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P.D. Soros Fellowship for New Americans

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Irresistible Speakers Designed by the Jofre Brothers, Immigrants from Colombia

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2011 Paul & Daisy Soros Fellow Juan Jofre and his brother, Pedro Jofre, launched their own speaker company in June of 2017. The Jofre brothers designed a speaker that not only has high audio quality, but is also a beautiful side table.

Born and raised in Bogota, Colombia, the brothers came to the United States with their parents when they were kids. Juan went onto study architecture at the University of Cincinnati and later received his master’s in architecture from MIT. Pedro, who studied engineering as an undergraduate and master's student at Purdue University, is now a high school teacher in New York City.

In 2016, putting Juan’s design background together with Pedro’s engineering background, the two began to tinker with speakers in Brooklyn where they both lived. In less than a year they launched their company, Jofre Lora Audio, and had their first model, the M.1, on the market in the summer of 2017.

We asked Pedro and Juan about the speaker and the design process:

How did you come up with the idea for the speakers?

J: Well, actually, we had worked on a sound system a long time before, in 2012. Back then, Pedro offered to make me a custom speaker for my house and I said we should design it so it was part of my furniture. We ended up designing a version that would fit into the modular shelving system I had designed and built. At that time, nobody had heard of Sonos, or really any other Wifi music streaming service for home. So Pedro had to build things from a bunch of disparate components. It took a while because Pedro was just starting to learn about audio engineering, but we finally got a system working about a year later. I still have that original system at my house. The new one is much more powerful and has a more robust electronic system, but I still love my old one.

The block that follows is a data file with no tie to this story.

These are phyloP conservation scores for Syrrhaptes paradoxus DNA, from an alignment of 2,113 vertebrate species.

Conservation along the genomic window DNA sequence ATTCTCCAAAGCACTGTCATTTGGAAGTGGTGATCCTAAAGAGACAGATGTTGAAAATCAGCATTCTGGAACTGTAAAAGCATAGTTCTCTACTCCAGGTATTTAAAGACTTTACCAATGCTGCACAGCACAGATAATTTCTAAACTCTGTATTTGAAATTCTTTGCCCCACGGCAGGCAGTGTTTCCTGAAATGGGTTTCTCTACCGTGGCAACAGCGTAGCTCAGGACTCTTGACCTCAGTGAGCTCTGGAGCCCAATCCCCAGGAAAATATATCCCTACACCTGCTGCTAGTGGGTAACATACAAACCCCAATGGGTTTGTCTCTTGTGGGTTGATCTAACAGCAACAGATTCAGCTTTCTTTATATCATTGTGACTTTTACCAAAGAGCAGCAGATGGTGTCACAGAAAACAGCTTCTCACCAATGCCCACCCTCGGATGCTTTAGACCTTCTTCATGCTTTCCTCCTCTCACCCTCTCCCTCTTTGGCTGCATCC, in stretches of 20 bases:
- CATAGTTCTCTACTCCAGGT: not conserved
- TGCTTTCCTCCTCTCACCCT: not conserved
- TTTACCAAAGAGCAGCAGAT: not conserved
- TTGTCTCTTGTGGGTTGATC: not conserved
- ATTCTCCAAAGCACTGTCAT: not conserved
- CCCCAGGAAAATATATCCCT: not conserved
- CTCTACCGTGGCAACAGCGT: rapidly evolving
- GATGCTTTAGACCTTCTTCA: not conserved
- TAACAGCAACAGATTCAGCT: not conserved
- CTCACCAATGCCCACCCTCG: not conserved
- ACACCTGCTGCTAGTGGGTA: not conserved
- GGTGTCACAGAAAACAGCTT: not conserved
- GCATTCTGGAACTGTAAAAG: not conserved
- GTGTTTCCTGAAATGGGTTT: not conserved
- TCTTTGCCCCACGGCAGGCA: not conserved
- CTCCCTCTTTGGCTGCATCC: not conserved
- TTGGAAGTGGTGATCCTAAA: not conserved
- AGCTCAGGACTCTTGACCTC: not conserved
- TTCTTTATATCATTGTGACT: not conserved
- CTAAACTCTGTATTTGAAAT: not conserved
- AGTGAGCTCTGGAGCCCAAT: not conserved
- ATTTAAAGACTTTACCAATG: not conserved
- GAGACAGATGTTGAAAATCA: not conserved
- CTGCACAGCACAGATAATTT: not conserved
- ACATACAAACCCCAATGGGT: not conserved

P: About a year ago we started to notice that Juan's sound system garnered a lot of attention when he hosted dinner parties. Friends asked us about it, and they loved the concept. Right around that time I stumbled into a junk store and found a set of speakers that had clearly doubled as nightstands for someone. I brought that idea to Juan, and we started to brainstorm the concept of integrating sound systems into furniture that everyone could use. We developed the idea of the end table, and started iterating on designs.

What was the ideation process like?

J: It was very collaborative. We work very differently, we think differently, but we both realize that the other one brings something to the table that we personally don't have. Pedro thinks about how things work and I tend to think about how things feel.  But we also have moments when we surprise each other. I specifically remember the design of the buttons and then the logo. We were talking about how we didn't want almost any buttons on the unit, and especially how we didn't want the buttons to have any traditional symbols. I was trying to think of some clever design thing, and then Pedro came to me and said "Let's just do the volume buttons, and let's make a big one for more volume and a small one for less." It was brilliant, pure design and I don't think I've ever seen anything like it. Then we wanted it as the basis of our logo, and I kept trying to make it work in the traditional left-right orientation of graphic design but it looked terrible. I couldn't see other alternatives, and Pedro just walked in and said "What if we oriented it vertically?" And it worked. So in many ways we both have our own fields of expertise, and that's great, but there's also been many moments when we interject into each other's field and really help each other out.  

P: In my eyes, Juan's background in architecture predisposes him to think about how objects change spaces, and how people interact with those objects and spaces; in a sense he's concerned with form before function. My background in engineering is almost the reverse. I'm predisposed to think about how objects work and how to optimize their utility; in a sense I'm concerned with function before form. Our ideation process was a tug-of-war between differing perspectives. I pitched an idea that was functionally sound but aesthetically grotesque, and Juan changed it to be aesthetically pleasant, which altered its functionality. With each iteration we closed the gap between beauty and function to arrive at our current design.